This GT4 was fitted with proper Michelin XWX tires and came with receipts to back up the mileage. In 1975, Ferrari began calling the GT4s Ferraris instead of Dinos. As a 1979 model, this car was fully Ferrari badged. 1979 was the last year for U.S.-model GT4s.

This car featured all the final updates including sunroof, under-dash a/c and catalytic converters.

Delightful seat time

My wife had a similar late-series GT4, and it was an exceptional car. The GT4s have a cab-forward seating position, which gives a unique panoramic view over the steeply sloping front end. The a/c was more than adequate for a summer day in Georgia.

The mechanically operated sunroof was watertight, well positioned, and opened with the flick of the wrist. The car was not fast by today’s standards, but at the time, it would run with the big boys on track day.

An intoxicating intake and exhaust note finished the package. I often regret that we sold the car.

Unloved — until now

Despite their many virtues, GT4s have been underappreciated in the marketplace. The angular Bertone 2+2 styling was a hard sell against Pininfarina’s sexy 2-place 308 GTB and GTS.

In-period sales were sluggish, with some new GT4s going unsold for more than two years. New cars were heavily discounted and good used examples got as low as the mid-teens.

Too often, GT4 buyers could afford the car, but the upkeep of a Ferrari exceeded their budget. Deferred maintenance and decaying cosmetics were common, and many examples got an early retirement to the garage.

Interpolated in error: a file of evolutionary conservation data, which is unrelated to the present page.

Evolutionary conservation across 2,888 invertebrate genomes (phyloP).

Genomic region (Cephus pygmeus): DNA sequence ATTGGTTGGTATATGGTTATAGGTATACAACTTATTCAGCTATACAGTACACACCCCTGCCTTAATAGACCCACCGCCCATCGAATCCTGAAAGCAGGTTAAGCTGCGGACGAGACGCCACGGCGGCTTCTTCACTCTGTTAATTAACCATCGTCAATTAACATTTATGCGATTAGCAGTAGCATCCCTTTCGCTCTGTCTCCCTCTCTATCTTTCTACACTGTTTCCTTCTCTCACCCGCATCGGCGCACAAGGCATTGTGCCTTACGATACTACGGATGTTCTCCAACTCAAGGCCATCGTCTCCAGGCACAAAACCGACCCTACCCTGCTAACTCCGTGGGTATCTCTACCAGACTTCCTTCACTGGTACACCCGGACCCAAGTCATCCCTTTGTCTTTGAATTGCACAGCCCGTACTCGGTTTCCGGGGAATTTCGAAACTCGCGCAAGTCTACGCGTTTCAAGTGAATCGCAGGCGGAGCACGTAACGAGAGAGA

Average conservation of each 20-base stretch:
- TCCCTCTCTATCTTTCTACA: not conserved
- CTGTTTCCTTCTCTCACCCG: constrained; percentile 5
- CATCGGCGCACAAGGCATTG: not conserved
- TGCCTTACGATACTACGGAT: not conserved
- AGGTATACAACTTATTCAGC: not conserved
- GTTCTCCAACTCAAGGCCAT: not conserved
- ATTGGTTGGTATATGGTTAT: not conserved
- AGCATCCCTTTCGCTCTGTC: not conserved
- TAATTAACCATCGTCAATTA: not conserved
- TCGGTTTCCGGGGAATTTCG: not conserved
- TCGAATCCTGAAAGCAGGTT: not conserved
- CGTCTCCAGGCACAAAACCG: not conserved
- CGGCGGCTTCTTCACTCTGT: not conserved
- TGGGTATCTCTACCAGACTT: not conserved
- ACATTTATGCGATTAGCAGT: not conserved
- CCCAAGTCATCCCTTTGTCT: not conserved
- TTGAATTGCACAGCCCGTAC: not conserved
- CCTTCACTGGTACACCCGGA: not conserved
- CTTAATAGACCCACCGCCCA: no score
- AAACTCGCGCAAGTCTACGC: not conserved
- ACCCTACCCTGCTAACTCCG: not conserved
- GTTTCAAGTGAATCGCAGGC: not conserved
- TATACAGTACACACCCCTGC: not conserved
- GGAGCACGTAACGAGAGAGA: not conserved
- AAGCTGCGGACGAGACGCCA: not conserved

A couple of years ago the supply of collector-quality GT4s all but dried up. In a blink, top examples went from the mid-$20k range to $40,000, then on to $75,000 or more.

I was astonished when a sharp-but-far-from-correct 308 GT4 sold before my eyes for over $100,000 at a 2015 auction. Legend has it that a couple of meticulously restored cars have sold in the $150,000 range.

A screaming deal in Philly

If GT4s now bring big money, what happened here? High-end Ferrari buyers are quite fussy. They will pay over the top for perfection — and totally ignore anything with flaws.

Ferraris of the GT4 era were painted with lacquer paint. There was a glitch in the painting process that caused the paint to craze like an old oil painting. Crazed paint was a serious problem for 308s until Ferrari switched to enamel paint sometime after 1980.

SCM’s reporter on the scene, Adam Blumenthal, observed that under the dim auction lighting, the GT4 appeared afflicted with a few scuffs and crazing paint.

Add to that a less-than-flattering brown over matte black Boxer paint scheme, and the big money didn’t vote on this car.

I think everybody missed the boat on this car. It had everything you look for in a preservation candidate. It was a low-mileage example with a documented history. The interior appears to be original and has escaped a dye job.

The nearly unobtainable trunk carpet is intact and in good condition. The car has most — if not all — of its original jewelry, plus some complementing factory literature.

To paint or not to paint will be a dilemma, but it looks to have everything needed to be a preservation award contender.

You can’t go out and buy a car like this; you can only be there when one comes up. The model, color and condition aren’t everyone’s cup of tea, but for the right buyer, this car is a treasure.
Bonhams’ pre-sale estimate was $65,000 to $75,000. That’s an appropriate range for a nice 1979 308 GT4, but it added nothing for the extraordinary originality of this car. If the seller was a long-term owner, he went home with a smile; if the buyer understands what he bought, he went home with a steal. ♦

(Introductory description courtesy of Bonhams.)